By Lindsay Rundquist
I have been putting off writing this post, as the topic is encompassed perfectly in the cliché “words cannot describe”. We’ll start with JOIN as a culture. The individuals on staff here are some of the most compassionate, accepting, hilarious, FUN people I’ve ever met. You would be hard pressed to find another more unique group of human beings who are so good at what they do.
JOIN’s philosophy is “we don’t have all the answers”, which is a tough find in the social work world. Every day at JOIN was a matter of reflection—and a lot of the time you’re wrong! This is what makes it beautiful though—all of us are trying to figure life out, whether we’re on the streets or in a position of “authority”. We’re humans working with humans.
In that, there was obviously a lot of conflict to deal with on a daily basis. In a way, I liked getting my hands a little dirty and trying to work through these conflicts because it’s real. People come in to the day space and their daily—their minute to minute stressers from the street, explode over the peanut butter jar. And so really, we can intervene and maybe stop a fist fight from occurring in that moment, but there is little or no affective intervention on the street.
One of my most profound moments occurred very early on, when I had several extra tickets to the symphony. Daniel(JOIN’s Immersion Coordinator) and I offered the tickets to a few of our folks. When we walked to our seats that night we saw “James” already sitting down, reading the program. We hadn’t really expected him to come, but certainly hoped he would! It was the Oregon Symphony’s Christmas show, and during the final number I looked over to see James’ eyes watering, and a “smile the size of Texas” on his face(as one of our old time regulars would say). As we were walking out amidst the ridiculous display of wealth and class, I asked James if he had enjoyed the show(as frankly, I had found a few of the pieces amazingly boring). He began to cry, said it was wonderful, gave us hugs, and jetted out the side door.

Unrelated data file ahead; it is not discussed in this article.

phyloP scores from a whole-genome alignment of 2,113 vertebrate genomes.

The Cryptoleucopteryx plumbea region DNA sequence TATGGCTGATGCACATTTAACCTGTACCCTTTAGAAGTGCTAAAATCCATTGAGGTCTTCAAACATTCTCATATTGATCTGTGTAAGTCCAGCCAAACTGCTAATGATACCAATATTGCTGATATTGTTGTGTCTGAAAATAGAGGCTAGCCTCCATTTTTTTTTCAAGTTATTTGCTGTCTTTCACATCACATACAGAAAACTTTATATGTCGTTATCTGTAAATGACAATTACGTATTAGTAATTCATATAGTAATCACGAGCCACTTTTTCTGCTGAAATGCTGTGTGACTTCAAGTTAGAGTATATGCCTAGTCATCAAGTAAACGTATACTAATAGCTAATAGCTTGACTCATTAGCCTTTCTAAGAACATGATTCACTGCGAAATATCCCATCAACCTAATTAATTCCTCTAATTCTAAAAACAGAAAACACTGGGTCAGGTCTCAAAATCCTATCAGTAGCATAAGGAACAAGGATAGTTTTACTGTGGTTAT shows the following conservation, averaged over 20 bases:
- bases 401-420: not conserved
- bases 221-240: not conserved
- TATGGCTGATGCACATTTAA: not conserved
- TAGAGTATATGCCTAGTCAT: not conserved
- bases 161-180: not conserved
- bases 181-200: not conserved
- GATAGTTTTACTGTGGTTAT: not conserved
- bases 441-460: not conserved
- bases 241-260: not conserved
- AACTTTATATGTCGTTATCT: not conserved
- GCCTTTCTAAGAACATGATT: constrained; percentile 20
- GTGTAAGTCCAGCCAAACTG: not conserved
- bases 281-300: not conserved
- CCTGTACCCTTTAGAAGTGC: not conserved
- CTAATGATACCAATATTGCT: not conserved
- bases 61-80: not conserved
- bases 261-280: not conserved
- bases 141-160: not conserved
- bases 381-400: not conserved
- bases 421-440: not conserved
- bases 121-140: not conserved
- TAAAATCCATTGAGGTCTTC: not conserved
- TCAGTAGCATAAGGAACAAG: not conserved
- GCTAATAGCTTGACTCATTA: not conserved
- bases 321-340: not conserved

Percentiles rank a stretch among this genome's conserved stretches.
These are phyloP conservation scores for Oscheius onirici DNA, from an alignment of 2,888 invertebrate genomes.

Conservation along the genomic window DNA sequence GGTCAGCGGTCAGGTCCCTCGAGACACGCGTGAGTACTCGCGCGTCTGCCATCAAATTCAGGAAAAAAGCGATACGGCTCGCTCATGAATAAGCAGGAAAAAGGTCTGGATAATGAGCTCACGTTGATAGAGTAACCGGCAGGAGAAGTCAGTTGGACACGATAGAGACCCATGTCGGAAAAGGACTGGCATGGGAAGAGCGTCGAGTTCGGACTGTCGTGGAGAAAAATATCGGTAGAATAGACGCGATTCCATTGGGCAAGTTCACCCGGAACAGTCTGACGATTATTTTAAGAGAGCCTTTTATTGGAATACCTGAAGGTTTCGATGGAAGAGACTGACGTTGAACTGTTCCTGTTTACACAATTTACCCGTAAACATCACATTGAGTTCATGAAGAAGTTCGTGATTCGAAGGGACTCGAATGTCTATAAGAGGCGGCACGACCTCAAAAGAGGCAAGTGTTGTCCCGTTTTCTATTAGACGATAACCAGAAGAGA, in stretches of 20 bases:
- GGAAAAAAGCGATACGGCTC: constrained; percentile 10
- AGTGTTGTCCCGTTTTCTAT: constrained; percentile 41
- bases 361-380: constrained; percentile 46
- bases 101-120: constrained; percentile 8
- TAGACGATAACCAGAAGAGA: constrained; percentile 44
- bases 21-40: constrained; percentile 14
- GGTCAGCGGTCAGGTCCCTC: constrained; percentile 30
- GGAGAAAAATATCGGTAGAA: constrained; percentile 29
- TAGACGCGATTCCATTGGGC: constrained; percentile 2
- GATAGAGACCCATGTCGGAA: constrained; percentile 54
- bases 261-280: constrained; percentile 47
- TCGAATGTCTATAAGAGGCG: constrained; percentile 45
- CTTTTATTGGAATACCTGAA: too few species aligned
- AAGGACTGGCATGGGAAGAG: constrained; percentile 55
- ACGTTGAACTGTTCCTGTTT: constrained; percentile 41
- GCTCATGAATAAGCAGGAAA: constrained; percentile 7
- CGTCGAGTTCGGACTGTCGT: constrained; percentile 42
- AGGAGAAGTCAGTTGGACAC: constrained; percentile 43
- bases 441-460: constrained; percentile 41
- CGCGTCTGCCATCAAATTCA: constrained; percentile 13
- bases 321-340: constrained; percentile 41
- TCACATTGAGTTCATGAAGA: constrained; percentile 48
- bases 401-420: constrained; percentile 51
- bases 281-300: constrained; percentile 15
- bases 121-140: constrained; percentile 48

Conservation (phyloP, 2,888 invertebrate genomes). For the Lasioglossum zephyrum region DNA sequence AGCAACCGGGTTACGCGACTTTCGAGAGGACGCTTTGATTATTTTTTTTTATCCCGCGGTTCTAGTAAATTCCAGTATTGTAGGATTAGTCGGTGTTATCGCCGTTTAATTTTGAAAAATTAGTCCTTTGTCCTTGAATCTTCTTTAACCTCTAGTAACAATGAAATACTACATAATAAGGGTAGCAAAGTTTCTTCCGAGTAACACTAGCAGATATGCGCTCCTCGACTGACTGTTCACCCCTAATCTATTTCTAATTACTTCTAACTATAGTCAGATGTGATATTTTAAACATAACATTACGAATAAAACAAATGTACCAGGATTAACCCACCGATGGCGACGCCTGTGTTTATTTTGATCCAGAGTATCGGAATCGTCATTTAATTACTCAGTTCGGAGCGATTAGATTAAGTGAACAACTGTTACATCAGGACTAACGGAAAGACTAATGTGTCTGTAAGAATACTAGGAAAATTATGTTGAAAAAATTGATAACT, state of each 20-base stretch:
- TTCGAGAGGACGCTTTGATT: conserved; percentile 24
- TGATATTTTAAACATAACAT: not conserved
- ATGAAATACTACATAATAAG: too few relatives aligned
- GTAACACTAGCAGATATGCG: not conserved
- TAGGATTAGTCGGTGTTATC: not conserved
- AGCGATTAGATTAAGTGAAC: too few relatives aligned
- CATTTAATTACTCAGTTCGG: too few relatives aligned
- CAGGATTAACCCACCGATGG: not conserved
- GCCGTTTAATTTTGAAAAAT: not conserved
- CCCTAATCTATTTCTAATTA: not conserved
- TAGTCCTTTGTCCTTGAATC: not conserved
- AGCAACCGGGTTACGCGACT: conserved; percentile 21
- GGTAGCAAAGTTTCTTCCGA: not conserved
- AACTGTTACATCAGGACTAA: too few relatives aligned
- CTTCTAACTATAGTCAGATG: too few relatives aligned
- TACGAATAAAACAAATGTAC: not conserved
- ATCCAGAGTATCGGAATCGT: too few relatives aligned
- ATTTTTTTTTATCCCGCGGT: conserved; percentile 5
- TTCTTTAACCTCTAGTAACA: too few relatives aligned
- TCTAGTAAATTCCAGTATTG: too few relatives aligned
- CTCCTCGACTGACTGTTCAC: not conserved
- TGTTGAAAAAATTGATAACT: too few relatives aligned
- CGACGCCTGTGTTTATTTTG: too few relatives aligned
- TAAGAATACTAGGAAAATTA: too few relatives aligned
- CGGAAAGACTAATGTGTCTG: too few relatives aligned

I realized then that I had invited him to a nice, warm musical evening, and then sent him back into the winter streets to sleep. This was a tough thing to grapple with, as I’ve grown up going to the symphony and not thinking twice about it. Now when I travel downtown for a show, that experience with James is very much present. Doing outreach with Quinn and Lio in that area also has caused me to take a look around when I’m heading to a bar on Saturday night, and that amazing view of downtown from the Marquam Bridge holds different meaning.I learned later that the other individual I invited to the symphony showed up outside the Schnitz, saw the crowd, was keenly aware of his homeless status, and left.
The thing I will remember most about JOIN though, is how much I laughed—how much fun I had. Through the chaos, emotionality, and authority I often had to exert, I just had a good time! Some pretty outrageous things happened in the day space, and it wasn’t hard to keep a sense of humor about it all.
The friendships I formed at JOIN, both with staff and our folks, will be with me the rest of my life, along with the wealth of knowledge I gained from this invaluable experience. JOIN has certainly rocked my views of social work, relationships, and how I view life, so the transition from here will be a little rocky! But in the best way possible. Thanks JOIN! I love you! 🙂